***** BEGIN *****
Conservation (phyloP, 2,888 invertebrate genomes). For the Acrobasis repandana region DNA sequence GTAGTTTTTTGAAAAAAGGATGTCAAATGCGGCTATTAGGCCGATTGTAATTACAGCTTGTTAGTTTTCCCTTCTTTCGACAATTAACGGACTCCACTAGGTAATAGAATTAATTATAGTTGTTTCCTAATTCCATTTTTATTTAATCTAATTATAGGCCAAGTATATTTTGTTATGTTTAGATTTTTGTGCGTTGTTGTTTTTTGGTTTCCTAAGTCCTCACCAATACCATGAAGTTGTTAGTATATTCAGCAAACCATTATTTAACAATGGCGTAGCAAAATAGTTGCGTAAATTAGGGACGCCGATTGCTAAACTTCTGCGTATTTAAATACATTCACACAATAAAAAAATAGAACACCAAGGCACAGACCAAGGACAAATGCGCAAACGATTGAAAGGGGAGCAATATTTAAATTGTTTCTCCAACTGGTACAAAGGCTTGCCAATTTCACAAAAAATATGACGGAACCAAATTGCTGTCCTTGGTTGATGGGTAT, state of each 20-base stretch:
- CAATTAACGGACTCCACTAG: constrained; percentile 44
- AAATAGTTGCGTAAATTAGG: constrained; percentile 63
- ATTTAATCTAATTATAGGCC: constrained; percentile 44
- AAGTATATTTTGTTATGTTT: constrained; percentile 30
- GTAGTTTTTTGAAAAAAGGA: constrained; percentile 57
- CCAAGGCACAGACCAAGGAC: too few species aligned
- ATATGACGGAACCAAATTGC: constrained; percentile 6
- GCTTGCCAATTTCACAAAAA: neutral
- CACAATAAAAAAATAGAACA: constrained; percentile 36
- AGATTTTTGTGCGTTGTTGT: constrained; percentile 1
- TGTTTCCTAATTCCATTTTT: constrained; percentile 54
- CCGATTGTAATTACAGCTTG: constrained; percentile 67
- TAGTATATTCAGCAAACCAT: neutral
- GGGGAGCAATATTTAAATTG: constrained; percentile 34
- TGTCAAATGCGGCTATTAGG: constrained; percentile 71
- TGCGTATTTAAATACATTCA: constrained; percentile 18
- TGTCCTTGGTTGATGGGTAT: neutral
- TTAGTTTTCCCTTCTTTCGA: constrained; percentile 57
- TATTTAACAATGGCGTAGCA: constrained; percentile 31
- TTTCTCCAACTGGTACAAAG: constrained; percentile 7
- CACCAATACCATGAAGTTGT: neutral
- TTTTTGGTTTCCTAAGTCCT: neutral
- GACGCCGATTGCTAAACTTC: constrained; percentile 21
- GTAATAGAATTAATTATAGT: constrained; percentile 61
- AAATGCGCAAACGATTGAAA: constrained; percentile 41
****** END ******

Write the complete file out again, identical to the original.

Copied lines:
Conservation (phyloP, 2,888 invertebrate genomes). For the Acrobasis repandana region DNA sequence GTAGTTTTTTGAAAAAAGGATGTCAAATGCGGCTATTAGGCCGATTGTAATTACAGCTTGTTAGTTTTCCCTTCTTTCGACAATTAACGGACTCCACTAGGTAATAGAATTAATTATAGTTGTTTCCTAATTCCATTTTTATTTAATCTAATTATAGGCCAAGTATATTTTGTTATGTTTAGATTTTTGTGCGTTGTTGTTTTTTGGTTTCCTAAGTCCTCACCAATACCATGAAGTTGTTAGTATATTCAGCAAACCATTATTTAACAATGGCGTAGCAAAATAGTTGCGTAAATTAGGGACGCCGATTGCTAAACTTCTGCGTATTTAAATACATTCACACAATAAAAAAATAGAACACCAAGGCACAGACCAAGGACAAATGCGCAAACGATTGAAAGGGGAGCAATATTTAAATTGTTTCTCCAACTGGTACAAAGGCTTGCCAATTTCACAAAAAATATGACGGAACCAAATTGCTGTCCTTGGTTGATGGGTAT, state of each 20-base stretch:
- CAATTAACGGACTCCACTAG: constrained; percentile 44
- AAATAGTTGCGTAAATTAGG: constrained; percentile 63
- ATTTAATCTAATTATAGGCC: constrained; percentile 44
- AAGTATATTTTGTTATGTTT: constrained; percentile 30
- GTAGTTTTTTGAAAAAAGGA: constrained; percentile 57
- CCAAGGCACAGACCAAGGAC: too few species aligned
- ATATGACGGAACCAAATTGC: constrained; percentile 6
- GCTTGCCAATTTCACAAAAA: neutral
- CACAATAAAAAAATAGAACA: constrained; percentile 36
- AGATTTTTGTGCGTTGTTGT: constrained; percentile 1
- TGTTTCCTAATTCCATTTTT: constrained; percentile 54
- CCGATTGTAATTACAGCTTG: constrained; percentile 67
- TAGTATATTCAGCAAACCAT: neutral
- GGGGAGCAATATTTAAATTG: constrained; percentile 34
- TGTCAAATGCGGCTATTAGG: constrained; percentile 71
- TGCGTATTTAAATACATTCA: constrained; percentile 18
- TGTCCTTGGTTGATGGGTAT: neutral
- TTAGTTTTCCCTTCTTTCGA: constrained; percentile 57
- TATTTAACAATGGCGTAGCA: constrained; percentile 31
- TTTCTCCAACTGGTACAAAG: constrained; percentile 7
- CACCAATACCATGAAGTTGT: neutral
- TTTTTGGTTTCCTAAGTCCT: neutral
- GACGCCGATTGCTAAACTTC: constrained; percentile 21
- GTAATAGAATTAATTATAGT: constrained; percentile 61
- AAATGCGCAAACGATTGAAA: constrained; percentile 41